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Supply Chain Management, SCM, SCRC Supply Chain Resource Cooperative, Poole College of Management, North Carolina State University

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SCRC Article Library: A Brief History of the Highway Transportation System in the U.S.

A Brief History of the Highway Transportation System in the U.S.

Published on: Jul, 05, 2006

by: Rob Handfield, SCRC

Related site link: The Transportation Crunch

The highway infrastructure as we know it today began expanding rapidly after President Dwight Eisenhower, 50 years ago this month, signed the Federal Aid Highway Act of 1956 which committed the government to invest heavily in a national network of interstates. The law offered to pay 90% of the costs for the new highways, with relevant state governments picking up the rest of the tab. Most of the new roads were at least four lanes wide, with no level crossings; these standards became mandatory in the 1960s. States were allowed to bring their existing toll roads in the systems provided they met these standards.

Besides the obvious economic reasons, one of Eisenhower’s goals was to improve national security. The network that he authorized was often referred to as the National System of Interstate and Defense Highways. The US military understood the importance of logistics, and in effect created roads that would make it easier to move military convoys quickly across the country in the event of an attack from Germany and/or Russia (a big worry during this Cold War period). The overpasses were made high enough so that ballistic missiles could be transported beneath them. In effect, this was fortuitous, as they also allowed the common transportation container to pass as well! Though the atom bombs and Communist invasion never occurred, this in effect became the highway infrastructure that we know today.

The US now has 46,876 miles of interstate highways coursing the length and breadth of the country, including Alaska, Hawaii, and Puerto Rico. Some are long and straight, while others meander due to political issues or natural constraints. The longest, I-90, is one of four east-west routes that span the whole continent, and stretches 3000 miles through 13 states.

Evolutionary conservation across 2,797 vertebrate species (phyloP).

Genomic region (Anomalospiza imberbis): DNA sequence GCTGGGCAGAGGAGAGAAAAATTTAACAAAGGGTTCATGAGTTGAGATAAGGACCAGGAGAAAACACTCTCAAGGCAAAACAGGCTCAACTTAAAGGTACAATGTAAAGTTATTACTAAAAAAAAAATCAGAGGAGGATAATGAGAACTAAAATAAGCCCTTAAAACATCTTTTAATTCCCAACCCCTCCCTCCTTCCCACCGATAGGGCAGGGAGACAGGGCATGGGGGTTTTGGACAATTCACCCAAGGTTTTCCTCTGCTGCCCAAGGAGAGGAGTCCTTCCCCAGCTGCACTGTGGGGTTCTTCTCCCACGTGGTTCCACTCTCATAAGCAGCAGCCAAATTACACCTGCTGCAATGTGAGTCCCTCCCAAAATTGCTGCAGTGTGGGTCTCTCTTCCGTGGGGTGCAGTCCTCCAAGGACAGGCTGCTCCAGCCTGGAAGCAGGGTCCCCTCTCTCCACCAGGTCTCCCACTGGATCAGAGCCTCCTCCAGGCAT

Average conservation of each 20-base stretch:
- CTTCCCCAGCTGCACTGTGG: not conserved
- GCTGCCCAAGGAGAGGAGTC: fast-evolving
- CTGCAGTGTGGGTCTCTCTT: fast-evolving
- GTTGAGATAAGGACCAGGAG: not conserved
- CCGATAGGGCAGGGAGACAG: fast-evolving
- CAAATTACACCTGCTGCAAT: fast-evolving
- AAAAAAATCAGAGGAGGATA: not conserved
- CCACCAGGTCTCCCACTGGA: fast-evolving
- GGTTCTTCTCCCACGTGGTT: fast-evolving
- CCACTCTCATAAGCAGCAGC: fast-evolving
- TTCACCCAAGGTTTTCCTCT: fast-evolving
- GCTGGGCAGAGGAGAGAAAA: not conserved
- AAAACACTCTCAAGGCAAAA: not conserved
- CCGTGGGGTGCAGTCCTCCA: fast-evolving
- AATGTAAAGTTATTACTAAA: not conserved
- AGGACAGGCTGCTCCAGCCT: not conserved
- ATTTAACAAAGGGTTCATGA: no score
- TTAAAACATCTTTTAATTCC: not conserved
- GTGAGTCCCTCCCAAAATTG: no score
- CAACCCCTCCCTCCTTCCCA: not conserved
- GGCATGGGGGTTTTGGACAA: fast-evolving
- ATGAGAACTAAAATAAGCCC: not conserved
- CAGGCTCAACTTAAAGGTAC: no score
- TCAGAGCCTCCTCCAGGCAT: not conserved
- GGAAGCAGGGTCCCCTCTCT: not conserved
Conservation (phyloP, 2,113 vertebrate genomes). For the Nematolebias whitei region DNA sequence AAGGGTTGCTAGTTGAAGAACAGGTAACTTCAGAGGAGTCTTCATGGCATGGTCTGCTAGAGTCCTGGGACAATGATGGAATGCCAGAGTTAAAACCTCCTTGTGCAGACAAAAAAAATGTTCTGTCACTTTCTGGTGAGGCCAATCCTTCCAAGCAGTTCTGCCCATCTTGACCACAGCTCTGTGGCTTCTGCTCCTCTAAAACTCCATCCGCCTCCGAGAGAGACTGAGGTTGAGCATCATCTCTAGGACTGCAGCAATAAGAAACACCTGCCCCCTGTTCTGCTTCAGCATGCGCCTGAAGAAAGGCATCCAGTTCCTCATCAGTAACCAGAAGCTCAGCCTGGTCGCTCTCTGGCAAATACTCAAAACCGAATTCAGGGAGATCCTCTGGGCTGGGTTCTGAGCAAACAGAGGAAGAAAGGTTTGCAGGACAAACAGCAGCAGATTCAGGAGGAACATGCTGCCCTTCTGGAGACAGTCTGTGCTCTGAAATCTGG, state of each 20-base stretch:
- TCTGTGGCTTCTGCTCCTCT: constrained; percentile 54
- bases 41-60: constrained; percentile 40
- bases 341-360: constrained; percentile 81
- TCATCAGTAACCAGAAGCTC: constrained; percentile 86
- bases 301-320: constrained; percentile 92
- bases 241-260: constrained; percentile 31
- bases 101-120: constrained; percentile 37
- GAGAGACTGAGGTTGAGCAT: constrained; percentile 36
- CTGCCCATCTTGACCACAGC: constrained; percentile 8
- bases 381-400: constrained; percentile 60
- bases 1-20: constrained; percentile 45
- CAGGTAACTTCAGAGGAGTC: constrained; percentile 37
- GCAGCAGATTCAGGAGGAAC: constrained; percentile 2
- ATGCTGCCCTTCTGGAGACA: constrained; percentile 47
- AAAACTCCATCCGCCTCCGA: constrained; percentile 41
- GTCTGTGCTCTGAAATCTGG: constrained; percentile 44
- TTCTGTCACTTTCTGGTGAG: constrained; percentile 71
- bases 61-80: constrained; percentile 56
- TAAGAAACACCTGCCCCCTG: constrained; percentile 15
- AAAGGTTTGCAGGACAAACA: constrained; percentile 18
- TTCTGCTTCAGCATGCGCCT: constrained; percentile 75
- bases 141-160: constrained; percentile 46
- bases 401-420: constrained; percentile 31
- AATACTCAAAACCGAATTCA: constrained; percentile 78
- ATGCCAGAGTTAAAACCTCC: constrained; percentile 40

The Interstates have become the lifeblood of the US supply chain, and have remade the country’s social and economic landscape. It has been studied by the Russian and Chinese, as they rebuild their economies. The interstates enabled the growth of the US economy in the 1950’s and 60’s, more than any other factor. One reason that companies like Walmart became a cost-cutting leader was because it exploited the logistical advantages of the new system faster than its competitors did.

Manufacturers now treat interstate highways as if they are part of the assembly line, clustering factories near the access ramps so that parts and raw materials can arrive at the right moment. Of the 15 new car and truck plants that opened in America between 1980 and 1991, all but two were build along Interstates 65 and 75, which form a narrow corridor running from Indiana and Michigan down through the Ohio valley into Kentucky and Tennessee. Since then, carmakers have build more plants farther south along I-65, which ends in Mobile, Alabama, and have also branched out along intersecting east-west routes such as I-40.

The big question now is whether Americans are willing to keep spending more than $80 billion a year of their tax money to maintain and upgrade the system. Clifford Winston, at the Brookings Institution, has tried to measure the benefits reaped from improved logistics. He believes that government-financed highway investments have run into steeply diminishing returns since the 1980s.

Some state governments that face tighter fiscal constraints are toying with ideas for letting the private sector take over stretches of highway. For $3.8 billion, Indiana agreed this year to lease it Skyway toll road through Chicago, which is part of I-80 and I-90, to an Australian-Spanish consortium for the next 75 years. The consortium will maintain the highway and keep the tolls. No doubt, there will be more of this to come.

Source: “Roads to Somewhere”, The Economist, p36-38, June 24, 2006.

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